Used to quantitatively evaluate a set of X's (inputs) versus a set of Y's (outputs) to determine likely relationships between process inputs and process outputs. This investigation frequently minimizes the need for more expensive statistical evaluation of inputs that are unlikely to have an impact on the output. A C&E Matrix is also called a X-Y Matrix.

Answers the questions:
  • What are the quantitative relationships between inputs (causes) and outputs (effects)?
  • Which inputs are likely to have an effect on the desired process improvement?
When to Use Purpose
Pre-project Assist in project selection by focusing on areas of a process that have greater potential for improvement; showing links between process inputs and outputs.
Start of project Assist in project scoping by focusing on the areas of the process that have greatest potential for improvement.
Mid-project May be used to help identify potential inputs (X's).
Mid-project Screen inputs to identify likely vital X's (primary use).


No data requirements exist because you only use this tool to collect and organize data.


  1. Develop a list of all the X's (inputs) you want to evaluate.
  2. Develop a list of Y's (outputs) that are important to your project or activity.
  3. Enter the X's down the left side of the matrix and the Y's across the top of it.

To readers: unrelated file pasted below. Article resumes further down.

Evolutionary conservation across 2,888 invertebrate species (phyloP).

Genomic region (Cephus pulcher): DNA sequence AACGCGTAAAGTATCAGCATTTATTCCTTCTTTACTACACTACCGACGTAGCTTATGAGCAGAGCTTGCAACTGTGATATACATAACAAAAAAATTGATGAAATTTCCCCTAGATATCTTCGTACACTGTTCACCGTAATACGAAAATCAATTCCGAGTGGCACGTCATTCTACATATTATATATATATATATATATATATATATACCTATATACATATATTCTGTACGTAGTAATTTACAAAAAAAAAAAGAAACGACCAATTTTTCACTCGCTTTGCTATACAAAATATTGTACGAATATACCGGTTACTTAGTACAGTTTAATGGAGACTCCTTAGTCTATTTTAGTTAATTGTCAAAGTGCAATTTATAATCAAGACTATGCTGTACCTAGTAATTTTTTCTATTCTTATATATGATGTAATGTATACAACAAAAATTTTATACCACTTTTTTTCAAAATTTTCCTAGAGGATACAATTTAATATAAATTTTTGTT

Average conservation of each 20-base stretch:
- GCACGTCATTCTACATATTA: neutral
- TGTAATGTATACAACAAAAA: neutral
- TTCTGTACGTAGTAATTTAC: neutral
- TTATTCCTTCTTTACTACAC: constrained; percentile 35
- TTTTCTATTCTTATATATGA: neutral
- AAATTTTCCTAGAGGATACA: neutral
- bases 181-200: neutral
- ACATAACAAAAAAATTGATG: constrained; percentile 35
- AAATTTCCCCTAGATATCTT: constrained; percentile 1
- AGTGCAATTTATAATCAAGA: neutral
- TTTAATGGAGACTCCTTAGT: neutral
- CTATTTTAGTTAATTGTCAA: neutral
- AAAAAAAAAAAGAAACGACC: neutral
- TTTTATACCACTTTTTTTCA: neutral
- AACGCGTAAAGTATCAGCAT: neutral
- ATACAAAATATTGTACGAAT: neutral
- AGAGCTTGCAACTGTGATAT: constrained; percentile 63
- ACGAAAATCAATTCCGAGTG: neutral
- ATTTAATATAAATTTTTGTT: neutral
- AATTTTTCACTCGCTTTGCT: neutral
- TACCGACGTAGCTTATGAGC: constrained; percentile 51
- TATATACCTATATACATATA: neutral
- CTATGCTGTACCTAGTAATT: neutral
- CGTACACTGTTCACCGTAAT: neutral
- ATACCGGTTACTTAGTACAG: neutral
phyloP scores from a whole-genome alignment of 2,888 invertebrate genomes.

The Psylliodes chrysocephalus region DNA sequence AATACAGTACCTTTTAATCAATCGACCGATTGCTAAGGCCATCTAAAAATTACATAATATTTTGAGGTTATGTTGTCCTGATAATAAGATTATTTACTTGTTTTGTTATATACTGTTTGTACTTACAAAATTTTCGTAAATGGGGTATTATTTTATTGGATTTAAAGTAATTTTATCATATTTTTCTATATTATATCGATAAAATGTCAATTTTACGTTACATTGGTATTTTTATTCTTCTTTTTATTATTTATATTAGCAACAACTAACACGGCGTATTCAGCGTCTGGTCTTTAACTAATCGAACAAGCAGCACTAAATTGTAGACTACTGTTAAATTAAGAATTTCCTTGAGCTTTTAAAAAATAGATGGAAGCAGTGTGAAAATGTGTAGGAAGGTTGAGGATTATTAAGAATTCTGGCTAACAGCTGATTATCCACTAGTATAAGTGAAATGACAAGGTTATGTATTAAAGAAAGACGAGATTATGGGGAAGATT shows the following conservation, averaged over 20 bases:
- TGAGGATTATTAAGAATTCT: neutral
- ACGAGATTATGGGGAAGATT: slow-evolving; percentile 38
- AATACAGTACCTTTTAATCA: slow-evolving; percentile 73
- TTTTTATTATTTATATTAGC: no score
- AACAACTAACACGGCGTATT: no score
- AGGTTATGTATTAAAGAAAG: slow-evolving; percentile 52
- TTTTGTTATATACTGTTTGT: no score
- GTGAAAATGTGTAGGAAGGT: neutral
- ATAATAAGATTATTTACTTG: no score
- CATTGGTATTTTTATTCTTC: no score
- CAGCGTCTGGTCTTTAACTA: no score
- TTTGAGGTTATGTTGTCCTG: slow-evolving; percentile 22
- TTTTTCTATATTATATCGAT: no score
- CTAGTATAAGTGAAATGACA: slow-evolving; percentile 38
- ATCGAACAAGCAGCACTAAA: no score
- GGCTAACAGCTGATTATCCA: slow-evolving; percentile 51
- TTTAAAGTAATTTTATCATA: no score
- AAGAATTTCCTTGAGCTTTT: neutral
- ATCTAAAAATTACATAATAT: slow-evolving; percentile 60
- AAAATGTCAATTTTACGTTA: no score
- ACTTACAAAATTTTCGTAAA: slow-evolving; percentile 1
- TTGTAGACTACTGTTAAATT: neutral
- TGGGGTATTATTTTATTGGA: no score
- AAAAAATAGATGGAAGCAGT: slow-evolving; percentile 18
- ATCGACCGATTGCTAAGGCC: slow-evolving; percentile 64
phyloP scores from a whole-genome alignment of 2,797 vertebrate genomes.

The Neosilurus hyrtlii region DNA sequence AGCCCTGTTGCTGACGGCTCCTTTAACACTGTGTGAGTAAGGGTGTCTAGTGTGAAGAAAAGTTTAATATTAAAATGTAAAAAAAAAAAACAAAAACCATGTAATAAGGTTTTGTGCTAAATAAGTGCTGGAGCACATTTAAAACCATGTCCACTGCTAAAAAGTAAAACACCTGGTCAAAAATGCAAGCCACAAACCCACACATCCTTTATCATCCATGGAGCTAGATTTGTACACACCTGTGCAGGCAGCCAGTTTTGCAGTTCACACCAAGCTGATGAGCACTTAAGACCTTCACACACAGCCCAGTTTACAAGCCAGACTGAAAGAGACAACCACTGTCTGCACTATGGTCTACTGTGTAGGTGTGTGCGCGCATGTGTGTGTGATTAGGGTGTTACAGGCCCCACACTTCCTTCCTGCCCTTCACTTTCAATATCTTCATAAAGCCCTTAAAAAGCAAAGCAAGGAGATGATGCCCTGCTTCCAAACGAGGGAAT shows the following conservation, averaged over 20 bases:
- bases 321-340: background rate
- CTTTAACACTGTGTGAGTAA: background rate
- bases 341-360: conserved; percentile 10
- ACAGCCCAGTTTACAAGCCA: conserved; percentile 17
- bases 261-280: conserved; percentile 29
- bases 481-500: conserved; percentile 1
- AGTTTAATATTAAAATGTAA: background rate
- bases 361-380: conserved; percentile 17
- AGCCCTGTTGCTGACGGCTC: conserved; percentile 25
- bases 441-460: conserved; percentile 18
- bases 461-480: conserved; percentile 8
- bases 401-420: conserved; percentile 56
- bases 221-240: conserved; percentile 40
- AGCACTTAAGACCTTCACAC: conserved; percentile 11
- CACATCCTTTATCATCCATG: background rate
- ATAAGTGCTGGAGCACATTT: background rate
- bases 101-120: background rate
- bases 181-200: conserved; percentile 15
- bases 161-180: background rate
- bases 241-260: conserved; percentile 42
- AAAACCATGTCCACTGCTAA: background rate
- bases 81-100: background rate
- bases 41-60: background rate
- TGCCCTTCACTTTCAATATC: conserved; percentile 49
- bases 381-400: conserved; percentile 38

4. Apply a weighting factor to all the Y's. Typically, you use a 1-to-9 scale for weighting the contributions of the outputs. For example, hole location is critical so you set it to 9; however, surface finish is not as critical, so you set it to 4.
  5. Using team input, apply a score for each X's influence on each Y. Typically, you use a 1-to-9 scale for scoring the importance of the inputs.
  6. Cross-multiply your ratings and total them to get an overall value for each input (X).


  • The cause-and-effect matrix is a very flexible tool. For example, it provides the structure behind the project prioritization matrix.
  • The cause-and-effect matrix is heavily used in the initial evaluation of potential X's, especially in transactional or business projects.
  • The cause-and-effect matrix is frequently used in process-improvement projects (for example, Six Sigma and DMAIC projects) to evaluate the net impact of potential X's versus various Y's or goals in order to make a first pass at setting aside potential X's that are not likely to impact the Y's. This step eliminates the need for more expensive statistical evaluation.
    • Example 1: The X's of drill sharpness, drill-bit angle, and drill revolutions per minute (RPM) could be evaluated against the Y values of hole location, hole straightness, and hole surface finish.
    • Example 2: The X's of location of loan application, value of loan requested, day of week, and time of day could be evaluated against the Y values of cycle time, accuracy, and approval rate.
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